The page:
However, inflammation and Brain Atrophy do not proceed in parallel: Atrophy appeared only after a delay of months following acute inflammation.

Frequent MRI scanning allows for the detection of CIS patients who will develop Brain Atrophy in the short-term.



#2

Longitudinal Evaluation Of Depression And Anxiety In Patients With Clinically Isolated Syndrome At High Risk Of Developing Early Multiple Sclerosis

Di Legge S, Piattella MC, Pozzilli C, Pantano P, Caramia F, Pestalozza IF, Paolillo A, Lenzi GL
Mult Scler 2003 Jun;9(3):302-6
University of Rome La Sapienza, Department of Neurological Sciences, Rome, Italy
PMID# 12814180
Abstract

We investigated the relationship between emotional changes, Brain lesion burden and development of Multiple Sclerosis (MS).

Thirty-seven consecutive patients with Clinically Isolated Syndrome (CIS) were prospectively assessed with the Expanded Disability Status Scale (EDSS), the 21-item Beck Depression Inventory (BDI), the State-Trait Anxiety Inventory (STAI) and Gadolinium enhanced (Gd+) MRI scans.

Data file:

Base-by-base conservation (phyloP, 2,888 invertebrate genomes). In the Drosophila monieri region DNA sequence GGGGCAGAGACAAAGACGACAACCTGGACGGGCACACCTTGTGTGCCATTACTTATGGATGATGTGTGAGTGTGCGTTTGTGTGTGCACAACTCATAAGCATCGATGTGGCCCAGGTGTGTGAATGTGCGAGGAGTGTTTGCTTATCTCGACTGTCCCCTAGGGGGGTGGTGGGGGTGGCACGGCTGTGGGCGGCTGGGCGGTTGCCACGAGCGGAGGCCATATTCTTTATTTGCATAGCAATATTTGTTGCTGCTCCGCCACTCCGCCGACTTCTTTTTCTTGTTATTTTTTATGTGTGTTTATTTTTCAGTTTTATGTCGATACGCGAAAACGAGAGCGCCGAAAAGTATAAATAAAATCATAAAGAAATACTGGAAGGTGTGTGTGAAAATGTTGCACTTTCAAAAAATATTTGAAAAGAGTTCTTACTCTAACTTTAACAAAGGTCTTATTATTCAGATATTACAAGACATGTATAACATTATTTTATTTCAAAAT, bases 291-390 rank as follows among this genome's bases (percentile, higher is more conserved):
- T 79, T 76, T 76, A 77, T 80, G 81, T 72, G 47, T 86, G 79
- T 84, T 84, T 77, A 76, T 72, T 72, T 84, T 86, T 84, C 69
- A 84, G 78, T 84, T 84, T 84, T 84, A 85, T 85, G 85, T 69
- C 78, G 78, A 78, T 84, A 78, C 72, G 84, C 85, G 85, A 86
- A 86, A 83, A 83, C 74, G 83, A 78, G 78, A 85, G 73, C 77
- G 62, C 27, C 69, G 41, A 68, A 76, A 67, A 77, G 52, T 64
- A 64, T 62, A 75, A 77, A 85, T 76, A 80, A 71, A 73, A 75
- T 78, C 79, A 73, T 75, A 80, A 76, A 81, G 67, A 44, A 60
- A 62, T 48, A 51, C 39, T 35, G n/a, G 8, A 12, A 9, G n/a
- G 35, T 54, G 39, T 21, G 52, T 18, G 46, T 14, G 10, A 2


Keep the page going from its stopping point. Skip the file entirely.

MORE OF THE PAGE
BDI and STAI were also administered to 36 age-matched controls. Conversion to MS was defined as the occurrence of a clinical relapse. CIS patients were more likely to endorse symptoms of Anxiety and Depression than controls.

Baseline scores for Depression and Anxiety did not correlate with the Total Lesion Load (i.e., volume of Gd+, T2 and T1 lesions) and the number of Gd++ lesions during the first six months of follow-up.

A positive correlation was found between severity of Depressive Scores and the lesion load in the Right Temporal region (P = 0.005).

After 33+/-6 months of the study entry, patients who had a clinical relapse were more frequently Depressed (P = 0.001) than those relapse free.

Emotional disturbances are frequently observed in CIS patients and show a tendency towards a normalization in relapse-free patients.

The increased rate of Depressive Symptoms observed in patients who developed MS seems to result from a combination of Psychological and organic features.

The Lesion Load in the Right Temporal region is confirmed as a key area for developing Depressive Symptoms, even in the early phase of the disease.



#3